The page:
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Tampons not a “Luxury”– State Should Repeal Tax

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  According to the Merriam-Webster’s Dictionary, a necessity is defined as something of an inevitable nature, or something that is logically unavoidable (merriam-webster.com). Food and medical supplies fall into this category, and so they are exempt from  the federal sales tax for “luxurious items.” However, in the majority of the states, tampons and sanitary napkins are considered “luxury items,” which therefore allows the state to tax these items based on that state’s sales tax. Menstruating is not a luxury. In actuality, pretty much all women would be overjoyed if they didn’t have to deal with their periods once a month. We at The Commander strongly believe that it is unfair to tax items that are a necessity to a woman’s hygiene.

 According to National Public Radio, the average woman menstruates between the ages of 12 and 50, which is approximately 450 periods. About 70 percent of women use tampons, which cost roughly 7 dollars for a box of 36 (npr.org). According to Jezebel magazine, a woman goes through more than 11,000 tampons or pads in her lifetime (jezebel.com). This means she spends about 2,138 extra “luxury” dollars in her lifetime on a product that she needs to remain hygienic. Menstruating each month is not a choice for any woman. So why should they be taxed for something that occurs which is out of their control? According to  The Washington Post, only a few states do not tax these products, including Maryland and New Jersey (washingtonpost.com). No government should be allowed to tax items that are a necessity.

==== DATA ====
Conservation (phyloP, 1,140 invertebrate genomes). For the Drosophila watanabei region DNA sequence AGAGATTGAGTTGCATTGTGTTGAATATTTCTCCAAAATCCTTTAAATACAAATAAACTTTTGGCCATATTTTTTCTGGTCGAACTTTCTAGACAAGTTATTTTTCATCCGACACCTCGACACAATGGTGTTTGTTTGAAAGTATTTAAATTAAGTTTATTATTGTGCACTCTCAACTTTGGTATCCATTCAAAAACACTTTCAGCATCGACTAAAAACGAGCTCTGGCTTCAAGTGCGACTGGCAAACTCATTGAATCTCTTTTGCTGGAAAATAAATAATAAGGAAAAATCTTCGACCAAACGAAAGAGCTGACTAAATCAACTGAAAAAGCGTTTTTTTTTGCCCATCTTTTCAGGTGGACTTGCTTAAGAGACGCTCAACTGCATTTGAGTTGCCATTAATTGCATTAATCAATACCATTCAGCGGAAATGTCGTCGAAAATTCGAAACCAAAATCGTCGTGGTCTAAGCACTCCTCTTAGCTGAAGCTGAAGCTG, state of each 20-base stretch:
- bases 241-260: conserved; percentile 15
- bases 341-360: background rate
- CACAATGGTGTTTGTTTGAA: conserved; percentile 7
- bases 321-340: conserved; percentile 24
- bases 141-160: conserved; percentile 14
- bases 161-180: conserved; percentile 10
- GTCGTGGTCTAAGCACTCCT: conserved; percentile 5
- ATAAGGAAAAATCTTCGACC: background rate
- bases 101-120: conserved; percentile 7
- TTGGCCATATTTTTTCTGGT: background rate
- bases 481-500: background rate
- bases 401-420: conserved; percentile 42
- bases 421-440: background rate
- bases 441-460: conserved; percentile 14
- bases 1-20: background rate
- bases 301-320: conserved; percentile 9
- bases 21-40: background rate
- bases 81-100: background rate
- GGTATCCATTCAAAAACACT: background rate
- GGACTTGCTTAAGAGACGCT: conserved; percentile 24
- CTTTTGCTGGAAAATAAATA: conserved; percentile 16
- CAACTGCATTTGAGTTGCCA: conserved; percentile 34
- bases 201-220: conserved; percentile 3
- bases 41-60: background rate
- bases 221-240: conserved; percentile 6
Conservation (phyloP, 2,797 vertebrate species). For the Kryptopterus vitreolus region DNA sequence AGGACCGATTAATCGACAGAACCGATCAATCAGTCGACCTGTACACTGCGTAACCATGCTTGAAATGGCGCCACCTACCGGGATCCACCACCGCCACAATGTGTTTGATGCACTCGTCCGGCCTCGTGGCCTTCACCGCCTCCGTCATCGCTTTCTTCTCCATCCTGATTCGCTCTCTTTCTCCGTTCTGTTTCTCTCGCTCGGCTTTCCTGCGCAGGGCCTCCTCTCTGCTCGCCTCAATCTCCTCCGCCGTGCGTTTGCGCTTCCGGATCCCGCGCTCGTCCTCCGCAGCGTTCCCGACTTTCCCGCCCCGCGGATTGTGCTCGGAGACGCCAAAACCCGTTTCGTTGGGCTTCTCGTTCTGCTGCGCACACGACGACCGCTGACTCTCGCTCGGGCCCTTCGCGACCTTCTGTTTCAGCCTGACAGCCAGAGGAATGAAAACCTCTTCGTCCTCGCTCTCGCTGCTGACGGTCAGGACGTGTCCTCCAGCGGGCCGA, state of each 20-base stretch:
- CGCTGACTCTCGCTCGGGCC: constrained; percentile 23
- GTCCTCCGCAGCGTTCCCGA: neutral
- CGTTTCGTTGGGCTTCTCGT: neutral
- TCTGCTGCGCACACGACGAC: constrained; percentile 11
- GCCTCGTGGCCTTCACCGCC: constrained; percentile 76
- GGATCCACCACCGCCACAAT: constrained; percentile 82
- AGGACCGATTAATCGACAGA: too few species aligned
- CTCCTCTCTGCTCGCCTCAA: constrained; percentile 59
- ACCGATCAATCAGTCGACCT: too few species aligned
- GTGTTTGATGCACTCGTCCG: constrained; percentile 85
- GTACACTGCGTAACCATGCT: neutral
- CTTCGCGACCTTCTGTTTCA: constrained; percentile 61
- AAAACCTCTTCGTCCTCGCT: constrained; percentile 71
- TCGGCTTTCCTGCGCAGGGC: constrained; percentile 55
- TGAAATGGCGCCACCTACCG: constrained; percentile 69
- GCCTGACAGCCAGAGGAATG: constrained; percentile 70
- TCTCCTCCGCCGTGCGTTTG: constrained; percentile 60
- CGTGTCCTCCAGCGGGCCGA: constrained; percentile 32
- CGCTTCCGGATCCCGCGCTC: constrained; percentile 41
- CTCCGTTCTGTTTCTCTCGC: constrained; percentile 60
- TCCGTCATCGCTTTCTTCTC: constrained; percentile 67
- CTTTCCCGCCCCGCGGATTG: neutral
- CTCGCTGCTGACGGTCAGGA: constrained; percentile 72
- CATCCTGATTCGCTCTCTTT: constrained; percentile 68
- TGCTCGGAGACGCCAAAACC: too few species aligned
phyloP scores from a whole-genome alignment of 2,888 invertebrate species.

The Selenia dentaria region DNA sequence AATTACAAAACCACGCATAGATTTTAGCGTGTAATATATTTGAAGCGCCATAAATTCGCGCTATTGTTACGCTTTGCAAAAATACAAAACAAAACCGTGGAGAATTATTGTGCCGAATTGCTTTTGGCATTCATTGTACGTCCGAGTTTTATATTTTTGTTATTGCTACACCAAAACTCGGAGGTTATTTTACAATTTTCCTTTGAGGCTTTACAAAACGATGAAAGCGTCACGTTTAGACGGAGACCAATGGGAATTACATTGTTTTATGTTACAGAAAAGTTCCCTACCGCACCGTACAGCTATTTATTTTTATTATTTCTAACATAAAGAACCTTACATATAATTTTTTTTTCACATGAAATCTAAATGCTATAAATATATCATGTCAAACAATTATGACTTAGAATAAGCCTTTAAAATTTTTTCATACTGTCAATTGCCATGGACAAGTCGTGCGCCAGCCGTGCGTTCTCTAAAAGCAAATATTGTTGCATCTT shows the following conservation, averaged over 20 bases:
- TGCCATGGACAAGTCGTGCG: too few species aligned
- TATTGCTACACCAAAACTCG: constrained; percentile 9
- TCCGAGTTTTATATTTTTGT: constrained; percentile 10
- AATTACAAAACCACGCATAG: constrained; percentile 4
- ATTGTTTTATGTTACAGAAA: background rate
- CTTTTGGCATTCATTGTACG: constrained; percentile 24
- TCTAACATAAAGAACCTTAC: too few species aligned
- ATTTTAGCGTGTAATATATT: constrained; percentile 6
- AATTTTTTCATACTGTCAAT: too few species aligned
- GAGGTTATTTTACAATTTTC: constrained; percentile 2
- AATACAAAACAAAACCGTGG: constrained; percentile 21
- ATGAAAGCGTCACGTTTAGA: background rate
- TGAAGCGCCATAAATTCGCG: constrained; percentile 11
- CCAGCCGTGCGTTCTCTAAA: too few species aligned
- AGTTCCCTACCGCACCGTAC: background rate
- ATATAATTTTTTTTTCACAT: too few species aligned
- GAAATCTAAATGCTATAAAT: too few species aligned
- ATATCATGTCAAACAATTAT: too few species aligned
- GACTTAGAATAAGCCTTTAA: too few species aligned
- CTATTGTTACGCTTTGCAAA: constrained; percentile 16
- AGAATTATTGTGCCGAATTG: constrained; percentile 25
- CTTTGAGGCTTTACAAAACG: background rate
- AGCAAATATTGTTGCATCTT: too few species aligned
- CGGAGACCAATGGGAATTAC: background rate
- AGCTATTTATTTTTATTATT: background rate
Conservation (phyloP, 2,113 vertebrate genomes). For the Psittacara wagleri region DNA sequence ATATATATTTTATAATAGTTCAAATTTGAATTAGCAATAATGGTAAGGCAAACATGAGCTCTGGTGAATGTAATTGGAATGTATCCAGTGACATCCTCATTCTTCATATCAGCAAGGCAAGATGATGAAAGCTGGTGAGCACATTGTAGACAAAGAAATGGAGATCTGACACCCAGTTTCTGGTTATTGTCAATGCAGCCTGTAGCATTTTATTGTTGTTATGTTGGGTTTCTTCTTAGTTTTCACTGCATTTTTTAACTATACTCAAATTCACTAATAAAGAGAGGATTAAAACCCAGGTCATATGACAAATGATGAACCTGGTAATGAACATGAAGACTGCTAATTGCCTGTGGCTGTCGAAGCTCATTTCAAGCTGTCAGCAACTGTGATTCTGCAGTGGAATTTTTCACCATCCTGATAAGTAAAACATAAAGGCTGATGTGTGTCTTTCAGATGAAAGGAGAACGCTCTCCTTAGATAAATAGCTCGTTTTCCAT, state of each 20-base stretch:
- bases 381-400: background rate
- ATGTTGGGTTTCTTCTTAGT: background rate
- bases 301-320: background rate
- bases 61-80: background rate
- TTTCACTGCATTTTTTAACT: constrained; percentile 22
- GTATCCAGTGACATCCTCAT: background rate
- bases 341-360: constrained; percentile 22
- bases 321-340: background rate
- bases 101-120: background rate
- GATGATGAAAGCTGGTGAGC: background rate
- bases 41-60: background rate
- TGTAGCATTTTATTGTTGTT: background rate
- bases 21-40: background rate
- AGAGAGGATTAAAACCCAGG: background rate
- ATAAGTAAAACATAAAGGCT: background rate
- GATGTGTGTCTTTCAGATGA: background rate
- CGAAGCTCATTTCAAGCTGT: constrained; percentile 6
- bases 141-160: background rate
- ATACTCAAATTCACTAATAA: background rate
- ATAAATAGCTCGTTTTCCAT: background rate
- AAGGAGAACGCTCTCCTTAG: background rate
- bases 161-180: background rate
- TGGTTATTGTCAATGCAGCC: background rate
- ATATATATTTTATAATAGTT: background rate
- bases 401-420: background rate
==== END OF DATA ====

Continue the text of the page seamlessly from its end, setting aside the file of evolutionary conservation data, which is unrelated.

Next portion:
Every penny that could be saved without the tax could help care for families, either by buying food or by paying bills.”

  To make matters worse, women in California almost had the chance to buy menstrual products without a tax, but Governor Jerry Brown vetoed the bill. According to The Washington Post, he stated that “…the state’s finances were ‘precariously balanced’ and that lawmakers should have brought the measure up during budget deliberations.” To refute the governor, Assemblymember Cristina Garcia criticized the move, saying Brown was “propping up the state budget on the backs of women.” She added, “Men purchase Viagra and they don’t get taxed” (washingtonpost.com). It is a form of gender discrimination to tax products necessary for women, but not tax a drug that gives men erections (beneficial, sure, but necessary?). Furthermore, it was a man who vetoed the bill, a man who does not understand the inconvenience and pain experienced due to monthly menstrual cycles.

 Additionally, for women living in poverty, the cost of tampons and pads creates an even larger burden. If you are already struggling to afford food, water, and medical supplies, you don’t need to pay extra for sanitary supplies. Furthermore, according to The New York Times, while women can receive food stamps to help pay for their meals, there is no such help for feminine products (nytimes.com).  While it doesn’t seem like a lot of money, for women with low incomes,  paying seven to ten dollars each month takes its toll. According to the Tax Foundation website, the average sales tax is approximately six percent (taxfoundation.org). Every penny that could be saved without the tax, could help care for families, either buying food or paying the bills.

  It is unfair for women across the nation to spend additional money for a product that is necessary for their health and well-being. It just proves that gender discrimination still exists in today’s world and that something needs to be done about it.

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The news site of University City High School
Tampons not a “Luxury”– State Should Repeal Tax